“I don’t want to get to a situation where we have huge amounts of prize money but we’re delivering so poorly for players. To have so few even managing to break even, we have to be able to do better than that.”
“I don’t see any convincing argument in favour of a return to the old system. The new system has to deliver better for players, if there are changes that need to be made they will become fairly obvious fairly quickly.”
Life on the transition tour in quotes
“The number of places for players to participate in these tournaments is limited, so players with no ranking or bad ranking have no chance to participate in the tournaments. I’ve heard from a lot of players flying around the world, going to tournaments and couldn’t get in in reason of the limited qualification size.” – Dirk Hordorff (VP of Tennis Germany)
“I would really like to meet a person who came up with this idea about the ITF transition tour and congratulate him. All the ideas that person got cannot function even in a perfect world because players have zero benefit from it and they don’t make any sense.” Ana Vrljić (Croatia)
“Money talks and money rules. They don’t need any players outside of top 100. They need the big names and the big profit from slams. By changing the rule, they secured easier stability for the top and impossible possibility for young, mid and lower ranked players to exist. If you don’t have the big agency behind you or a big sponsor you might as well quit.” Sesil Karatantcheva (Belarus)
“It’s a shambles. Everyone is responsible for this mess. It’s impossible to state how much knock in effect this will have negatively for anyone involved in tennis.” Mark Petchey (former player, Great Britain)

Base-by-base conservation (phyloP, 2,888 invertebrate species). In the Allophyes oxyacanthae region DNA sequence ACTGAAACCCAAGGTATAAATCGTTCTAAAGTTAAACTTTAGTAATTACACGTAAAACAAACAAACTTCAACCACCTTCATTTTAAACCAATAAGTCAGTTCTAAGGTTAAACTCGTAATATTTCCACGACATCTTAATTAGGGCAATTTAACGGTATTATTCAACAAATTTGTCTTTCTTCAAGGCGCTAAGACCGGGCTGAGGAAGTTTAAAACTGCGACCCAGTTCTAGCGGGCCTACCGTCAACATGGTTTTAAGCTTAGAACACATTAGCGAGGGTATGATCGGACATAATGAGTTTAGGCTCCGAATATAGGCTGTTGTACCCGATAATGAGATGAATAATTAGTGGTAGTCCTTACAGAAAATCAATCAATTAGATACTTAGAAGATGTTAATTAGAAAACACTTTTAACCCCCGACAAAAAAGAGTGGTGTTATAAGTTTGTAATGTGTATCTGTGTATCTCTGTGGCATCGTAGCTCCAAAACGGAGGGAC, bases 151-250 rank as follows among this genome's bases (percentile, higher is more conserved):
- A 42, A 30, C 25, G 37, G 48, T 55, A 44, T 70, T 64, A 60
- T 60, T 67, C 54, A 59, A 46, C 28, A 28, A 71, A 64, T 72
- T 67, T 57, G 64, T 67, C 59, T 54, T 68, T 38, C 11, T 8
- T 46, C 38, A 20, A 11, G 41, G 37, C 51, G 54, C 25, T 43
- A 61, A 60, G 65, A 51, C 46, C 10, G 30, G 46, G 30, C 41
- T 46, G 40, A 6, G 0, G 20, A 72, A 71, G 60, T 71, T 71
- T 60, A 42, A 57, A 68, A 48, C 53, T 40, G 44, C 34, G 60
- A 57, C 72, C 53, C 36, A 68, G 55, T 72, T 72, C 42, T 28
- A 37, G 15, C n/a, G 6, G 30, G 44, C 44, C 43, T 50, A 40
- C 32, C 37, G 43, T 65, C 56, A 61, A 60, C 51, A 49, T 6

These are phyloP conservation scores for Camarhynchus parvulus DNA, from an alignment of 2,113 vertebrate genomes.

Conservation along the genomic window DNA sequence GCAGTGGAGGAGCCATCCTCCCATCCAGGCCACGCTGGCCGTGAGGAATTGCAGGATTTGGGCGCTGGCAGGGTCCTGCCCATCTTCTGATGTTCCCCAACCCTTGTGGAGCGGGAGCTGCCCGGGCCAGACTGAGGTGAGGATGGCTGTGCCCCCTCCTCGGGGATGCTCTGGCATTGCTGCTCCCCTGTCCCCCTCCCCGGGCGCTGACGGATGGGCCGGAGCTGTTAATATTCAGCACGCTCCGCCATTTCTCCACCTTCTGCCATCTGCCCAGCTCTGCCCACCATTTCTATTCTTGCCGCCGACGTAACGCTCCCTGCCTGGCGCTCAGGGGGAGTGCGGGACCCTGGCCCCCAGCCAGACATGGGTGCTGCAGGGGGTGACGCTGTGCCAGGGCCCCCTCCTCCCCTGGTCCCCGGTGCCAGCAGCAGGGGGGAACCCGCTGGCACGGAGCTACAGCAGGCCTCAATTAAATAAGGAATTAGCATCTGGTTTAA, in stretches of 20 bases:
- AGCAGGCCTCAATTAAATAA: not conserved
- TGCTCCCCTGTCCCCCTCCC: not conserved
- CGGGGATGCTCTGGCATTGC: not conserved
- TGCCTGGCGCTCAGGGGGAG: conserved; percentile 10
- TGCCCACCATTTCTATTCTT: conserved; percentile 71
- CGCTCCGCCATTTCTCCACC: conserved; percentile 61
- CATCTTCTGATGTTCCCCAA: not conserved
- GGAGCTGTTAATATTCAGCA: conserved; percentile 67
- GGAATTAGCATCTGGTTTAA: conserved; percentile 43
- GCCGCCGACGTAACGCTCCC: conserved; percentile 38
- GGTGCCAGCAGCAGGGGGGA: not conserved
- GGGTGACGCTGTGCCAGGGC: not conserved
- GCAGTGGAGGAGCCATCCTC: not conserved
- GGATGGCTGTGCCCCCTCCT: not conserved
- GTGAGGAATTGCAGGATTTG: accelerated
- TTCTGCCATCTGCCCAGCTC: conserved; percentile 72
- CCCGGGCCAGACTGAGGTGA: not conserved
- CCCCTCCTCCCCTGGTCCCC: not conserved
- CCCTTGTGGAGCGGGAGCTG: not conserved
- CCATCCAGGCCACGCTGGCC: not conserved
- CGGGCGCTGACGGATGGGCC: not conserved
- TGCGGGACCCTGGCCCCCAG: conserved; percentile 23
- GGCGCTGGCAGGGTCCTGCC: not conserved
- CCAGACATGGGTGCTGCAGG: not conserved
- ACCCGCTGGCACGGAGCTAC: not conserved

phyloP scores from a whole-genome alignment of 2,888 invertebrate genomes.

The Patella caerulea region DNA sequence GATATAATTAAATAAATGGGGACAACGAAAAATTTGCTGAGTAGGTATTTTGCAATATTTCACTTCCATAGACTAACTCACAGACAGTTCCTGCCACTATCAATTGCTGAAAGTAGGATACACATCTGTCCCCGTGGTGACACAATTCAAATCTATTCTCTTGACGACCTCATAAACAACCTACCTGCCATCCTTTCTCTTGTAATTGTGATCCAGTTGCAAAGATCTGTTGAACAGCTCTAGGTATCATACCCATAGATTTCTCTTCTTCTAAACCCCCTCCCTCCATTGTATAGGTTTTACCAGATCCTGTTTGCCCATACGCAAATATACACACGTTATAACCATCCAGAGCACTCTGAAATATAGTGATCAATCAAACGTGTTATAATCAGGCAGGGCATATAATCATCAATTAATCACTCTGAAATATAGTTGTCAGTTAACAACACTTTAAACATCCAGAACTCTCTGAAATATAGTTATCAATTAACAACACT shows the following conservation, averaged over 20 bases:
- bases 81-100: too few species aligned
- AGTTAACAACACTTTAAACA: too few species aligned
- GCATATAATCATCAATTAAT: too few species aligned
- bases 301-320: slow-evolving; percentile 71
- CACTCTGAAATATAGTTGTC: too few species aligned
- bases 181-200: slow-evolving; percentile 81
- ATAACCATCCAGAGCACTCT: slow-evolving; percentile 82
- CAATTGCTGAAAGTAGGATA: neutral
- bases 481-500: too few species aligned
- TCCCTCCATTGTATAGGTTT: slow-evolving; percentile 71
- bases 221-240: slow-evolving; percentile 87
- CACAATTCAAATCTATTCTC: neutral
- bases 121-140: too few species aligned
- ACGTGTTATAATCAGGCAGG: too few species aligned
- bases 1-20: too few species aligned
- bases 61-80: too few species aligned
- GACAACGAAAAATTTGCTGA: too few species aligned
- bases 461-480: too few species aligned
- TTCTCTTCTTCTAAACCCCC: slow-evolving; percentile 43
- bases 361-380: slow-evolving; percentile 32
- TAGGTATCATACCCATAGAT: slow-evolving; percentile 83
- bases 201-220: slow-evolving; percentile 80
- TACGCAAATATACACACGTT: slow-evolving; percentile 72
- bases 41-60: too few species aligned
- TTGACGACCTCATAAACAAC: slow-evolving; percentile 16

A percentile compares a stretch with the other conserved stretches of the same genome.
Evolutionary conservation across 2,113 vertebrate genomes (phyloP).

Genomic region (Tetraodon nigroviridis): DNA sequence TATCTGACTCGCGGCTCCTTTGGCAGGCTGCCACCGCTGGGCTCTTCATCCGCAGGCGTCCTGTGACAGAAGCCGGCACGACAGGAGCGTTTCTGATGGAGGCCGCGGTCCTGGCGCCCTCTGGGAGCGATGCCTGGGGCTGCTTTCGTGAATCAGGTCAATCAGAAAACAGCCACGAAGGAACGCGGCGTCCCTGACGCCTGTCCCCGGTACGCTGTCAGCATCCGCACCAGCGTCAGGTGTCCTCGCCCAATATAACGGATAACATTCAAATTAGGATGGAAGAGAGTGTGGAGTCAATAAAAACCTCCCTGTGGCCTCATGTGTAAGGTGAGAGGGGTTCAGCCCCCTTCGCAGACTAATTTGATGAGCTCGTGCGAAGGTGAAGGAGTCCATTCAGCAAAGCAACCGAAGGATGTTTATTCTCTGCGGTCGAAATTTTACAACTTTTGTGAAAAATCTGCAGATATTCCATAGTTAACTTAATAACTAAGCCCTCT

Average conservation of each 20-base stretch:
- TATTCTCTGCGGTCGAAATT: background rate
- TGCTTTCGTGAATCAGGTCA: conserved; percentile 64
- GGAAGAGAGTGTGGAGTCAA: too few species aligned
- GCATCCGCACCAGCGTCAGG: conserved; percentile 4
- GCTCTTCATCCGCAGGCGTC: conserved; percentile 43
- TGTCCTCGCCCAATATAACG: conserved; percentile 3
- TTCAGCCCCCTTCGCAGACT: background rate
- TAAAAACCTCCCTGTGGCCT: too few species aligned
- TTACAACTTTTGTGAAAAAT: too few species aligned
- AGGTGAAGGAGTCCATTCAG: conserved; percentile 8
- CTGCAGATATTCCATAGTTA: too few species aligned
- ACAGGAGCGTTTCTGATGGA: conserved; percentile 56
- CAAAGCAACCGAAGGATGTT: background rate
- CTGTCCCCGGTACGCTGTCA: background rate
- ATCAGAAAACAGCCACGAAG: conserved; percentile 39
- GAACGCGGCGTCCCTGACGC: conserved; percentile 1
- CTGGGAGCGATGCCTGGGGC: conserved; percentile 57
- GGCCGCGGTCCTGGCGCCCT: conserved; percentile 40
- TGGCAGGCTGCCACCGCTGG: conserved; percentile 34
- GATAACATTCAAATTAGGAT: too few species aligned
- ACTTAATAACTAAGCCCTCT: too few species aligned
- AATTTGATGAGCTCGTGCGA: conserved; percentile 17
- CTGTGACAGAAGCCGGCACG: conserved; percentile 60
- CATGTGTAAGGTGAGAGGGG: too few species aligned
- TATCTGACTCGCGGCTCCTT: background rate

‘We all agree that ITF is not fulfilling their mandate of overseeing and promoting tennis worldwide.” Sergiy Stakhovsky (Ukraine)
“My ranking won’t even guarantee me a place in the qualifiers. Last year, I won a USD 25000 tournament and I was hoping I would at least start playing the qualifier rounds of the Challengers this season but for that I will have to improve my ITF ranking. But for that I need to play 25k events,” – Adil Kalyanpur (India)
Davis Cup Finals To Be Extended To 11 Days But With Fewer Teams
One of the oldest tennis events in the world will be changed once again.
The International Tennis Federation has approved a series of changes for the prestigious Davis Cup competition with the option of a multi-city finale on the cards.
In a bid to ‘ease the burden on players’ the ITF Board has extended the length of the Davis Cup finals from seven to 11 days. The move comes following the inaugural competition in 2019 when some ties went on until as late as 4am due to the scheduling. As a result of the change, this year’s finale is set to take place between November 25th – December 5th. Meaning that the competition will eat more into the off-season which players use to train for the following year.
Furthermore, from 2022 the number of teams playing in the finals will be reduced from 18 to 16. This year’s field will remain unchanged as the teams have already been decided. Both of these proposals were put forward by Kosmos, who is the main financial backer of the competition.
“We recognise that the most successful tournaments adapt and evolve over time, and while the inaugural Davis Cup Finals delivered fantastic tennis, it also provided some learnings,” tournament director Albert Costa said in a statement.
“We are committed to a long-term vision for this historic competition and are confident these adjustments will enhance the experience for players and fans.”